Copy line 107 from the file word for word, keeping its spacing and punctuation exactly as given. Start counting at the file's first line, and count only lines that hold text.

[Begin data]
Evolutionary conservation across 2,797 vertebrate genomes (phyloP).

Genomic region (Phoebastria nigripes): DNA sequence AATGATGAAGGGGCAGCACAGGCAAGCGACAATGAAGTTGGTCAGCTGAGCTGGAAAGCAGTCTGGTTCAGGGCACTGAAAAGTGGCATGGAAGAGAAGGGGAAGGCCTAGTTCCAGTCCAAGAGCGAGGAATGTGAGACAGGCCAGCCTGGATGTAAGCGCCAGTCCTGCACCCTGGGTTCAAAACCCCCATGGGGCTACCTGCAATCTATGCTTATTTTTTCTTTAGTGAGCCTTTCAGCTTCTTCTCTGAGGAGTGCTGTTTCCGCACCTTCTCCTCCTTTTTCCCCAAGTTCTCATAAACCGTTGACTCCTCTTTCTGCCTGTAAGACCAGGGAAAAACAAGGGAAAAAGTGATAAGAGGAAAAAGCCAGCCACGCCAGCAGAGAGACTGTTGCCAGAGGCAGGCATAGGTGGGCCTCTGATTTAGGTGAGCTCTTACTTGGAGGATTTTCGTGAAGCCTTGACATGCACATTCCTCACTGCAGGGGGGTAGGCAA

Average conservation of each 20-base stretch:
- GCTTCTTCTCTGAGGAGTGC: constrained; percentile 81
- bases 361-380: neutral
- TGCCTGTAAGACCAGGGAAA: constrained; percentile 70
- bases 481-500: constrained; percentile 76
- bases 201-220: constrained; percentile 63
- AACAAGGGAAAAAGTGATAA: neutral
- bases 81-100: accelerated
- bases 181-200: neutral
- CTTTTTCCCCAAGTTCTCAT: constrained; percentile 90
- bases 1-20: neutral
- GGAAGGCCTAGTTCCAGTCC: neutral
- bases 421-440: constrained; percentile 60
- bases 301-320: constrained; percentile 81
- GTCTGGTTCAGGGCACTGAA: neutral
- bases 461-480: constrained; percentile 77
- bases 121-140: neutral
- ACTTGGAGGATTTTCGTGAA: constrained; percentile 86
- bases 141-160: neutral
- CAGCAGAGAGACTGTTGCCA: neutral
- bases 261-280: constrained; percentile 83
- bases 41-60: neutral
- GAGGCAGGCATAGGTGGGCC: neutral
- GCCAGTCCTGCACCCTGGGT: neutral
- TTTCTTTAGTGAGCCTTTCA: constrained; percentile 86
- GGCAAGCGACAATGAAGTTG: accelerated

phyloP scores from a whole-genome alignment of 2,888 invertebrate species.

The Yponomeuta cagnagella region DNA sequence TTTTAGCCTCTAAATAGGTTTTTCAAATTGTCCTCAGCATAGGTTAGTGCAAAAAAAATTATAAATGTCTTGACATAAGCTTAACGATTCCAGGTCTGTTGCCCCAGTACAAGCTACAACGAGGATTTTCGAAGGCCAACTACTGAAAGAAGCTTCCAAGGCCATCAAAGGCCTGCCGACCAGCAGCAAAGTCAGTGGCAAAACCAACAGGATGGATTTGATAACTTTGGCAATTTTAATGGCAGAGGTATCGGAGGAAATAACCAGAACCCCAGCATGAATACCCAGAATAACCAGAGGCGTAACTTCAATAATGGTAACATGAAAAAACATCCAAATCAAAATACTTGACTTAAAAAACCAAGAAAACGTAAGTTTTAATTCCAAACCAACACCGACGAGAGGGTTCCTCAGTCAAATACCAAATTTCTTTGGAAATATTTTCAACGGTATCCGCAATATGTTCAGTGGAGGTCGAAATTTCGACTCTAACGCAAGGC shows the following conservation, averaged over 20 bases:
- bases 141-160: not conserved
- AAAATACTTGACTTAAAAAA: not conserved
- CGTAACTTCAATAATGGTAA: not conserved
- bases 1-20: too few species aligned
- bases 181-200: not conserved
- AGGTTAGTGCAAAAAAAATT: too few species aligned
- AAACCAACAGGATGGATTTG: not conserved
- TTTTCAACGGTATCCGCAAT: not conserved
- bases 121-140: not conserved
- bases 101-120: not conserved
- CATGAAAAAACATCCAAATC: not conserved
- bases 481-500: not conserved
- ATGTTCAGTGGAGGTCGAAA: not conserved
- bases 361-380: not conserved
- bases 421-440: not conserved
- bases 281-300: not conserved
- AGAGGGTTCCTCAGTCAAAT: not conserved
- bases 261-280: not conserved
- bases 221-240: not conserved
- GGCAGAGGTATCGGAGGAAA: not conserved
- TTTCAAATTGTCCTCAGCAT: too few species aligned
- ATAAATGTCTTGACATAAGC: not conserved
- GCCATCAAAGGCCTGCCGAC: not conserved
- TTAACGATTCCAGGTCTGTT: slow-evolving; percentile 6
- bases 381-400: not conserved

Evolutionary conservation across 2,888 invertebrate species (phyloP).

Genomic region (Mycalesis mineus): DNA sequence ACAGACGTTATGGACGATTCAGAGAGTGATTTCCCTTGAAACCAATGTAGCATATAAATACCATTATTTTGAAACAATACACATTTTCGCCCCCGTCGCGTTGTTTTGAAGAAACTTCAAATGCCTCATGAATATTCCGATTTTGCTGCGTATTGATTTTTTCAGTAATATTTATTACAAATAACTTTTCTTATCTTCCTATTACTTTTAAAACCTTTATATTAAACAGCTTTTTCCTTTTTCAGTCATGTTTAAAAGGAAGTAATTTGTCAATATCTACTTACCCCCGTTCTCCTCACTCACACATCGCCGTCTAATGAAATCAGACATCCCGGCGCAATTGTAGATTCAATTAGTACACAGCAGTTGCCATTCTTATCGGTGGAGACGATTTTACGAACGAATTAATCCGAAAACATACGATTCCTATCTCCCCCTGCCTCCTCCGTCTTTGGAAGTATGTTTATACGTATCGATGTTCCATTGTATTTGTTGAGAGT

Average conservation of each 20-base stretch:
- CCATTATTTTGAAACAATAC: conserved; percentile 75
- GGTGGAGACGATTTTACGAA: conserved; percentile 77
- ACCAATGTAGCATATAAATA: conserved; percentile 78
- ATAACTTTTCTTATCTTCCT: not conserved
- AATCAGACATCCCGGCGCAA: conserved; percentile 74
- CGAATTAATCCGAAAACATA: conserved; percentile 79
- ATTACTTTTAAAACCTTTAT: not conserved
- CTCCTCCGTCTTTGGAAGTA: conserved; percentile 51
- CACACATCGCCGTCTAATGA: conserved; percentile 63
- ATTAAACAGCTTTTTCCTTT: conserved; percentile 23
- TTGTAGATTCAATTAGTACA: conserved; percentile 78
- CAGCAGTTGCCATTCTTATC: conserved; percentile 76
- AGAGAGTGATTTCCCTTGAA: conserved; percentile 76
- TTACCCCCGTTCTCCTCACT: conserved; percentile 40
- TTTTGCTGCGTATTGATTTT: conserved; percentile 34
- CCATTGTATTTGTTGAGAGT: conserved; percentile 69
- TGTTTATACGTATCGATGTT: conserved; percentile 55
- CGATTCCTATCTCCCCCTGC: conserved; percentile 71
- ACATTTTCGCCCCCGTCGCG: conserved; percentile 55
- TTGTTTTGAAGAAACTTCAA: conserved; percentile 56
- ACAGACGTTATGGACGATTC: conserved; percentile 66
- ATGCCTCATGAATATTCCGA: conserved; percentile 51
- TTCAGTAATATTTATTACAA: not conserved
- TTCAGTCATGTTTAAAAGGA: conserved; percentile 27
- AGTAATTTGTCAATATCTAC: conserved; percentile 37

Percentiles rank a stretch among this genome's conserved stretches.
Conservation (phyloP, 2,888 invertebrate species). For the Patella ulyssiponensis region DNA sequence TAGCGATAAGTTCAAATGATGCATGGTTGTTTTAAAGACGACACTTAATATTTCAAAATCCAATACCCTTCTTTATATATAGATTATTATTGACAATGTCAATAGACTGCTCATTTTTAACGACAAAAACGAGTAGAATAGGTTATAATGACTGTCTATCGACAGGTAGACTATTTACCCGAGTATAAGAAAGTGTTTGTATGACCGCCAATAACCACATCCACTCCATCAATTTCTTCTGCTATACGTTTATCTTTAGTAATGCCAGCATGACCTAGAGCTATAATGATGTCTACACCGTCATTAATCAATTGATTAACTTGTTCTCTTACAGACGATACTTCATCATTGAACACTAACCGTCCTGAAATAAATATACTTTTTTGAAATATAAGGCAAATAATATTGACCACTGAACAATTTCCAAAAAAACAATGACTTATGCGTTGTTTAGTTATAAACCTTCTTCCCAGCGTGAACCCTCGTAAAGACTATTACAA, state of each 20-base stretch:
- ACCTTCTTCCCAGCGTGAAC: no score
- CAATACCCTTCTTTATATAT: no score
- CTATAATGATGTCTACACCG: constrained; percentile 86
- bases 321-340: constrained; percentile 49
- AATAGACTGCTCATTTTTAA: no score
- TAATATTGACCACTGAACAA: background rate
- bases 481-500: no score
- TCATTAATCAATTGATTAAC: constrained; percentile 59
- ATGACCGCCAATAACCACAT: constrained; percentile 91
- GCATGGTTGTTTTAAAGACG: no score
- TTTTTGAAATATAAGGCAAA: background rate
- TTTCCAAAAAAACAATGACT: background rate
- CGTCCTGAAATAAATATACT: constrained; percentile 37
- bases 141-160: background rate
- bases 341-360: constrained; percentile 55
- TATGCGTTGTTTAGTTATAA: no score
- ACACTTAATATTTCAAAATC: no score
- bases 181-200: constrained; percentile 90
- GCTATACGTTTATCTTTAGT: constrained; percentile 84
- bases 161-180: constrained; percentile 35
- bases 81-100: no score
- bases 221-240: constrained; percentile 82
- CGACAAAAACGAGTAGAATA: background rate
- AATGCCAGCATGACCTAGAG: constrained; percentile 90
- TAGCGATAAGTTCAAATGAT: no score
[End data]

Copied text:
- bases 221-240: constrained; percentile 82